Humility is good for us, but it is painful to embrace it.
It’s not easy to show respect to those that don’t show you any. It can be frustrating to be overlooked when you are just as good as others. When you are faced with racism and sexism… when your sacrifices are unappreciated… when you are misunderstood despite your best intentions… when the undeserving get the credit that should be going to you… when your services are demanded rather than asked for… shall we go on?
For some, humility feels like punishment. For others, it can even feel like abandonment. When you cannot hide behind a sterling reputation or the power of status, you are left with a degrading sense of sorrow.
If you are familiar with these sentiments, it is time for you to recognize the truth and the lie that is in every opportunity to be humble.
The truth about the humble is very clear in the Bible. The command to be humble is always associated with the reward of God’s favor.
James 4:6 says, “…God opposes the proud but shows favor to the humble.”
Luke 14:11 says, “For all those who exalt themselves will be humbled, and those who humble themselves will be exalted.
Psalm 149:4 says, “For the LORD takes delight in his people; he crowns the humble with victory.”
God’s goodness ensures that the lot of the humble is favor and victory.
The lies can be pretty persuasive, especially when you feel the vulnerability of being humbled. The enemy wants you to feel like an orphan — victimized and abandoned by God. In your moment of weakness, the enemy wants you to begin trusting in your own me-centered understanding, rather than leaning on His Christ-centered perspective. It’s tempting to begin idolizing success in order to make it in the world, because you feel that no one else will lift you up but yourself.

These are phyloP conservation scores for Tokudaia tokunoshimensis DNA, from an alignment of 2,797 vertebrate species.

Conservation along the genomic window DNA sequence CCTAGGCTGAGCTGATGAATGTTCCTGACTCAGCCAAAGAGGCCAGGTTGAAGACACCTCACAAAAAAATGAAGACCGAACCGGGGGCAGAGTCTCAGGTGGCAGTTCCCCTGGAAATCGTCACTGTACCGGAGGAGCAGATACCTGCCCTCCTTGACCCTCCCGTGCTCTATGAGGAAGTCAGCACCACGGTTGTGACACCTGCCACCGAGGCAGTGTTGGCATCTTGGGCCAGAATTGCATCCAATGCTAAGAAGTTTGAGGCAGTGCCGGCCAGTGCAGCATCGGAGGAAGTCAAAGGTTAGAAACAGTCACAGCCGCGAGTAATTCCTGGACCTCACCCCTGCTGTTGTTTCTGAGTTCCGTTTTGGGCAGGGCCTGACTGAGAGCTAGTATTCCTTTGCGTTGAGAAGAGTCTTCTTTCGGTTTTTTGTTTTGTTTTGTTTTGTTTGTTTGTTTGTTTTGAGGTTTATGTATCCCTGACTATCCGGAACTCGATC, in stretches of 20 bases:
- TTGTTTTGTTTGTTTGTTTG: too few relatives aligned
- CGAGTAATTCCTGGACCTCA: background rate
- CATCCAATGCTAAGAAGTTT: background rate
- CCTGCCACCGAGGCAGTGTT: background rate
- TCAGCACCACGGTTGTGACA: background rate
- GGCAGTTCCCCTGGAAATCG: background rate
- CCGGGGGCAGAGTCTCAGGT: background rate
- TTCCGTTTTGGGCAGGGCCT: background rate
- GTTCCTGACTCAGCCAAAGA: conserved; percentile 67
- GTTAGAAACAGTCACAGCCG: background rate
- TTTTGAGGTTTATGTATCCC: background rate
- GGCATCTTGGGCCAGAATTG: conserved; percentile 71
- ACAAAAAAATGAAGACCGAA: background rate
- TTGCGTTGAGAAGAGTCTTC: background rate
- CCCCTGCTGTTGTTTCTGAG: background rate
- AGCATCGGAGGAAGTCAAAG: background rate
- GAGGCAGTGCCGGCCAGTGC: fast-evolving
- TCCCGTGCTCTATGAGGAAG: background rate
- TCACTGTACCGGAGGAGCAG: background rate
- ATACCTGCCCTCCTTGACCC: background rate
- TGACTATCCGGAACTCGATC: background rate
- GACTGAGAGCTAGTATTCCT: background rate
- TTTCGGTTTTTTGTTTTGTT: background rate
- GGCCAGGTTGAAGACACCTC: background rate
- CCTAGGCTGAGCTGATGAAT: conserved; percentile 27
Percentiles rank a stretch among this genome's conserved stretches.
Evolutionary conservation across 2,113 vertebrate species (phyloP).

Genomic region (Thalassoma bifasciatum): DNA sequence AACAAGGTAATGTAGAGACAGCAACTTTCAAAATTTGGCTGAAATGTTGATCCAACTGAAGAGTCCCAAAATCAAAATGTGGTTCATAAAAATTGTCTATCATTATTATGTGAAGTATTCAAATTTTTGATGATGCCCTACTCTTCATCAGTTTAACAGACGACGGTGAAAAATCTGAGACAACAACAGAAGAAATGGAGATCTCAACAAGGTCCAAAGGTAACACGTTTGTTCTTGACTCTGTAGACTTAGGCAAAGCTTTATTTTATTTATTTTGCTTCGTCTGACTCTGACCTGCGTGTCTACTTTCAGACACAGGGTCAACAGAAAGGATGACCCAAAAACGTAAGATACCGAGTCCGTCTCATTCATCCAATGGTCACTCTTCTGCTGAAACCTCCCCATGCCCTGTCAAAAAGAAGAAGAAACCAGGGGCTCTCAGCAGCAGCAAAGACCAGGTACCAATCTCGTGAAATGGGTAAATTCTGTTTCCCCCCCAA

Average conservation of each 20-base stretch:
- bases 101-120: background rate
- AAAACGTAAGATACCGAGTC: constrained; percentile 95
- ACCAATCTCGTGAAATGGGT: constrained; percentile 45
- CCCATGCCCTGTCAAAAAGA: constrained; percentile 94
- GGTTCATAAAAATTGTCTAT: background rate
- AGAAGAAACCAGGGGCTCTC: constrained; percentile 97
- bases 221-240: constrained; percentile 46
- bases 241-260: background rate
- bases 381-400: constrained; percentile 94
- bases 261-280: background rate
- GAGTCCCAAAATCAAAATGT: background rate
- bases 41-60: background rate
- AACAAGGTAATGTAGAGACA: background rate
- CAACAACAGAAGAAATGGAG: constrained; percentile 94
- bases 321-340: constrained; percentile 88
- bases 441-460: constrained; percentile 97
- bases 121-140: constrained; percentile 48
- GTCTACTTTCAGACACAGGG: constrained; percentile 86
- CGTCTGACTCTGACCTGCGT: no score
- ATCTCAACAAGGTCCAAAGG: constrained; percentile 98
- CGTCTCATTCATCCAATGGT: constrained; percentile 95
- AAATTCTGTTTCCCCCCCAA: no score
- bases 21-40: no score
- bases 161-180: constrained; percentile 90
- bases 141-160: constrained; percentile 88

All of these are lies, and these lies are rooted in a false understanding of God.
You may feel that you are being humbled to be reminded of your unworthiness, but God is better than that. Instead, God says that you are being humbled, because you are worthy of favor and victory.
I am an Asian American woman in ministry. When I was initially finding my place in the world, humility felt like weakness. In my mind, I felt that if the world is already humbling you, why choose to do it on my own?
I’m sure my situation is not unique. You may be the minority in your own workplace. You may be the lower class somebody somewhere. You may be the overlooked one in your home. You may be the misunderstood one in your community. Choosing humility in these scenarios require a deep trust in God’s goodness.
Thank goodness we are not alone on this one. Jesus had to do the same thing. He could have come with the protection of status and riches to keep Him from being demoted amongst man. But, He didn’t. He came in the humblest form possible — a baby in a manger, exposed and vulnerable.
When Jesus allowed the crowd to use Him, the children to embrace Him, and the leaders to accuse Him, it was not because He had no self-esteem or a submissive demeanor. I believe He was able to do that because He trusted in God’s goodness. He had an insurmountable trust in what God was doing for Him and through Him.
Philippians 2:7-8 says, “rather, he made himself nothing by taking the very nature of a servant, being made in human likeness. And being found in appearance as a man, he humbled himself by becoming obedient to death—even death on a cross!”
(For Part 1 of the “Embracing Humility” series, click here.)